Obituary: Trevor Kletz (1922 – 2013)

Renowned safety expert Trevor Kletz passed away on 31 October 2013, aged 91.

Trevor Kletz was one of industry’s most respected figures following a celebrated career as an industry safety advisor, lecturer and writer.

Trevor worked for ICI between 1944 and 1982.  In 1968 he was appointed as one of the process industry’s first technical safety advisors, advising designers and operators about how to avoid hazardous process plant accidents.   During this time ICI developed Hazard and Operability Studies (HAZOP), which Trevor was an enthusiastic advocate of, and he authored the first book on the subject, Hazop and Hazan.

Trevor built a second career as a process safety consultant, writer and lecturer after leaving ICI. He was elected a Fellow of IChemE in 1978, a Fellow of the Royal Academy of Engineering in 1984 and awarded an OBE for services to process safety in 1997.   Trevor authored 14 books and more than 100 peer-reviewed papers on process safety, including:

  • Lessons from disaster – How organisations have no memory and accidents recur
  • What went wrong?: Case histories of process plant disasters and how they could have been avoided
  • An engineer’s view of human error

Trevor remained active professionally until earlier this year where a formal retirement reception was staged at IChemE’s Hazards 23 conference in Southport, UK.

HSE Chair Judith Hackitt said “Trevor’s impact on industry was striking. His ability to convey safety information succinctly, and effectively, was central to his success.”

As a process safety pioneer, Trevor Kletz undoubtedly saved lives, and inspired others to do the same.

One Response to Obituary: Trevor Kletz (1922 – 2013)

  1. Obituary: Trevor A. Kletz

    The sad demise of Trevor A. Kletz on 31st October last was indeed a
    great loss to the whole of safety practitioners in the chemical
    processing industry.

    It is undisputable today that modern chemical plants provide a safe
    working environment, though there is still scope for further
    improvements. This situation has been emerged out of the contribution
    of a number of safety professionals, plant operators, process
    designers and facility managers in the industry in an evolutionary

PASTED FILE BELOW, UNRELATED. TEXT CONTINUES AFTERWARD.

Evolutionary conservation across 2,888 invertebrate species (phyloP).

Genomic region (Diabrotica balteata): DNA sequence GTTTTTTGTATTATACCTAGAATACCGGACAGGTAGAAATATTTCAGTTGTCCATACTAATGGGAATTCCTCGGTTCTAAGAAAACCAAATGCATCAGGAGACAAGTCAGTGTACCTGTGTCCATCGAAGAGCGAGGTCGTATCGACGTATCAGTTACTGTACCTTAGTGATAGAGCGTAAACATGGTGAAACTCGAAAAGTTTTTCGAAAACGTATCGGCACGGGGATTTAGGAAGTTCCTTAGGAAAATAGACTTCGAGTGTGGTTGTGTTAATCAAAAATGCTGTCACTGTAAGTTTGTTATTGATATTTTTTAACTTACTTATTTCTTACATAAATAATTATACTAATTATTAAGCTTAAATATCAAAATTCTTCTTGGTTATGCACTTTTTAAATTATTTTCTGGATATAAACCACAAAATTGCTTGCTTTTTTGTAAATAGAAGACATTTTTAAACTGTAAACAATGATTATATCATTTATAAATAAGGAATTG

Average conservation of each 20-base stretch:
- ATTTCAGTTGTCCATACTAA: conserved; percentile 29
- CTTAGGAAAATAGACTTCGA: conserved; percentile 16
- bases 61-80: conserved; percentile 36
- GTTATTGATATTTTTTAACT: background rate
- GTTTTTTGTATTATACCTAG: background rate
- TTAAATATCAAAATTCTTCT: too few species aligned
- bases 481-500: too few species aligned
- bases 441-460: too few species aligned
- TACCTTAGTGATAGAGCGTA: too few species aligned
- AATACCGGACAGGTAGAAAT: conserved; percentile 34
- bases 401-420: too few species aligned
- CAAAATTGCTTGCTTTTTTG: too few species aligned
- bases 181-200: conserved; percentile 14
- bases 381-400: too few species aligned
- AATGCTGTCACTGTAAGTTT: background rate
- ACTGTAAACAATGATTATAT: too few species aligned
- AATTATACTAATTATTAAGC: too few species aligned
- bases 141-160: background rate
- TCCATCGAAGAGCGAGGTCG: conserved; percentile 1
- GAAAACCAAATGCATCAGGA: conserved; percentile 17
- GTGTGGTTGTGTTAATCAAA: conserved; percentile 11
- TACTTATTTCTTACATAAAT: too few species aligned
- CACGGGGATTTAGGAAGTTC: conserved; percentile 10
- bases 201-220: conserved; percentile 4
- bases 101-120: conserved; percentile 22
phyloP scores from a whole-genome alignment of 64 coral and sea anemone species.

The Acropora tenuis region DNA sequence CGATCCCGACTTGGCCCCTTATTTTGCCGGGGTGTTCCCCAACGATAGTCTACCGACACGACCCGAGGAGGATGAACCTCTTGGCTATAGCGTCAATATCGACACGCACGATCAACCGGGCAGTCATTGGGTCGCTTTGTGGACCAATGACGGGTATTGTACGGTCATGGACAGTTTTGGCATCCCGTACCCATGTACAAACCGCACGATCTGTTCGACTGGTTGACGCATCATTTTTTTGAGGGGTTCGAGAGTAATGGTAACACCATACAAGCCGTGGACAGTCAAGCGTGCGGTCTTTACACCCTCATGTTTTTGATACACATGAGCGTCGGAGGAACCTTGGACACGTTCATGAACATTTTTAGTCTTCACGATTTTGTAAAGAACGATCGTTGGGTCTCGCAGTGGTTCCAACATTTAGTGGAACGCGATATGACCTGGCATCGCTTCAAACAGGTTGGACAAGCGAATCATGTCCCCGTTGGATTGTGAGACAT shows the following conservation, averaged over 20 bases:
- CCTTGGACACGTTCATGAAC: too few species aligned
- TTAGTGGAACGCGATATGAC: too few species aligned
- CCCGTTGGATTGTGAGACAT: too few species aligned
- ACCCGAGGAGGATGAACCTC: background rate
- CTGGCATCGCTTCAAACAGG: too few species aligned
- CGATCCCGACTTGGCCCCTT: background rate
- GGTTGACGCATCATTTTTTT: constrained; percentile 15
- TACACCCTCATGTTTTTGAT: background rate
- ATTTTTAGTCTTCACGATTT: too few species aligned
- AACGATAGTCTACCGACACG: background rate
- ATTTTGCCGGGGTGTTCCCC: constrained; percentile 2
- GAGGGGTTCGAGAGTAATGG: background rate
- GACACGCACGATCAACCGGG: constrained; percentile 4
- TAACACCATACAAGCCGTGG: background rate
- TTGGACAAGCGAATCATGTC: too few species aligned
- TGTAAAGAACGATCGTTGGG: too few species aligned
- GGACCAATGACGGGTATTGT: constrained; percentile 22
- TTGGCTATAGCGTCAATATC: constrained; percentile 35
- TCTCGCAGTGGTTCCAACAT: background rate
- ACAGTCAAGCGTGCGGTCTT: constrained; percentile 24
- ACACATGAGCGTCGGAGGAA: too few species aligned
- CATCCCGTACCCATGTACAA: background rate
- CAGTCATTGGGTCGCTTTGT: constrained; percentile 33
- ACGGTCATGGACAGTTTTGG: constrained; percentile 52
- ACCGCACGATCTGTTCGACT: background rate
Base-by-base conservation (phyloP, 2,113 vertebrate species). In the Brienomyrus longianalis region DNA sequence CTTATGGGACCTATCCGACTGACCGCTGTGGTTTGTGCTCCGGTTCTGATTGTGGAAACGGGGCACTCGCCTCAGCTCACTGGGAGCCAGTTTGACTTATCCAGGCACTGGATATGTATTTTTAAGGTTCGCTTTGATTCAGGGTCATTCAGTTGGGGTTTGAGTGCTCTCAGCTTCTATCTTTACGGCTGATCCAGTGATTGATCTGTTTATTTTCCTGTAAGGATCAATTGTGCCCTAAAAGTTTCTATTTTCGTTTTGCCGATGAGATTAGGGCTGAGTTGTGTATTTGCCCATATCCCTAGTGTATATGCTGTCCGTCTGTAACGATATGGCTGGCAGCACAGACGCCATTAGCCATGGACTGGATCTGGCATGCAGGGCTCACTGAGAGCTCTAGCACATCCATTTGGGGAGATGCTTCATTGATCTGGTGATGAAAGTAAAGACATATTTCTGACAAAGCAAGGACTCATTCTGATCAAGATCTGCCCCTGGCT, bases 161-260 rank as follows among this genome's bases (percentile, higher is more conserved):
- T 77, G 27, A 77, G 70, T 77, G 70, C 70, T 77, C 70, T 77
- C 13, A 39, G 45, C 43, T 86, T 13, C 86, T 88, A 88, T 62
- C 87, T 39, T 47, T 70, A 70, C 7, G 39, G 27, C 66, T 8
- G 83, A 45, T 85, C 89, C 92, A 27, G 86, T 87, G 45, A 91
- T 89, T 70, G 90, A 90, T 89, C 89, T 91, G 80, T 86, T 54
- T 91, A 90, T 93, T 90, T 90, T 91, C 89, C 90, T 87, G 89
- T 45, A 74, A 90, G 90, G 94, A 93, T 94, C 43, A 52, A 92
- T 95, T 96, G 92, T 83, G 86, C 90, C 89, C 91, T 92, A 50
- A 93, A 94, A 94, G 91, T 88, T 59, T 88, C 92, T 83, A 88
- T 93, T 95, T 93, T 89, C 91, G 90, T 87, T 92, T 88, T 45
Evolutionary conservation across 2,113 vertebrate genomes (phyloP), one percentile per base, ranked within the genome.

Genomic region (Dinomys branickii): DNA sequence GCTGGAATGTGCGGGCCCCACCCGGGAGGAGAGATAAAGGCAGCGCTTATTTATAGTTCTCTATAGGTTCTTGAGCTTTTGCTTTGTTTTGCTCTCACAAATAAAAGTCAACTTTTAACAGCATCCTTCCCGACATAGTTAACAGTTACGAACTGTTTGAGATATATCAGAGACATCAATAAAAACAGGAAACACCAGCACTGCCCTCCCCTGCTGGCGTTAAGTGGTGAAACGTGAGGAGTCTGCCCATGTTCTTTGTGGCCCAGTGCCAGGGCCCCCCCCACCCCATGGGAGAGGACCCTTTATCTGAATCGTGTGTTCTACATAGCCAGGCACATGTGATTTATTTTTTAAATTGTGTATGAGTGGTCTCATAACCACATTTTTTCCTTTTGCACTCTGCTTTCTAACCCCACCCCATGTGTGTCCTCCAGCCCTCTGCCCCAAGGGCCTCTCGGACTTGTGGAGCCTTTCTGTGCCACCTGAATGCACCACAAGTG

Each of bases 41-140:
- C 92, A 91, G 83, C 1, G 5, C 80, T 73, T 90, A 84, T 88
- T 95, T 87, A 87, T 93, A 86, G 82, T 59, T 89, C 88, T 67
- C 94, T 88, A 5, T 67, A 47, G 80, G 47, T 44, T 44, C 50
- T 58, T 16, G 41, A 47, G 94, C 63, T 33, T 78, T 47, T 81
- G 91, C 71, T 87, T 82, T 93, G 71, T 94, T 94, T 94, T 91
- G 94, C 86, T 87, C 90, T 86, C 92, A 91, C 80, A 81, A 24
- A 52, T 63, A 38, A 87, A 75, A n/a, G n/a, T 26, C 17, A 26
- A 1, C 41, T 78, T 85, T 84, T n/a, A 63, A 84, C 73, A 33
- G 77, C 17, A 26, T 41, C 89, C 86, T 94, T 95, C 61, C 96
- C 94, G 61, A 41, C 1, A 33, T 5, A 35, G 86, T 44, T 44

manner throughout the last century and prominent among them was Trvor
    A. Kletz, the safety guru ,who worked with ICI , UK for 38 years.
    Kletz pioneered the movement to update safety requirements of the
    industry in a persistant, imaginative and dedicated manner that is
    universally accepted as the best approach in reducing the risk to life
    and property in the industry. He and his comrades studied cases of
    accidents that caught their attention with a powerful analytical mind
    and with logical reasoning of good order to decipher what really went
    wrong. He advocated to learn from case histories, improve designs and
    operating philosophies in the most convincing manner that everybody
    who are really concerned with improvement of safety of the work place
    readily accepted his advices

    As Chairman,ICI Sir John Harvey-Jones,Chairman remarked in his
    biography, Trevor single handedly taught them to look at safety in a
    different way and demonstrated the hazards people unwittingly

    It was under his leadership that ICI developed many safety standards,
    practices and procedures, all of which later became part of hazard
    management in process industries. Two of his works, Lessons from
    disaster and What went wrong?, are important in this context and need
    special mention. Another major contribution to process safety that
    developed out of critical examination of process designs to check
    inefficiencies was the Hazard and Operability Study (HAZOP).The HAZOP
    as we know today developed during the early 1960s and Trevor did
    contribute much to perfect it to a high degree of reliability and
    advocated for its universal practice among all process designers.

    He always highlighted the importance of designing plants with minimum
    inventory of hazardous materials or use of safer materials instead
    exercising prudent control on in-plant modifications. ‘What you don’t
    have can’t leak’ he suggested and this paved way for developing
    inherently safer designs.

    His was missionary work learning, teaching, practicing, discussing,
    improving and preaching safety .He was successful in changing and
    improvising practices that hitherto remained uncared in chemical
    plants during the course of his own working life- a feat rarely
    achieved only by few people. He has contributed a wealth of literature
    on accident prevention and safety to the industry that are well
    recognized. These books are characterized by originality of thought,
    down to earth approaches and are written in simple language and with
    an abundant sense of practical wisdom more often aligned to the
    operability part of safety issues.

    He retired from ICI in 1982 and since then is engaged in consultancy
    and teaching. In the mean time many laurels came to him. He was
    appointed an Officer of the British Empire (OBE) in 1997.

    At this saddest occasion our sympathies go to the dear and near ones
    who loved him and the legion of chemical engineers who following his
    steps.. carved out a profession in safety in the processing industry.
    His memory and work will continue to inspire generations of chemical
    engineers to come to achieve the ultimate goal of zero accidents at
    our workplaces.
    Dr MP Sukumaran Nair
    Centre for Green Technology & Management
    Cochin, India

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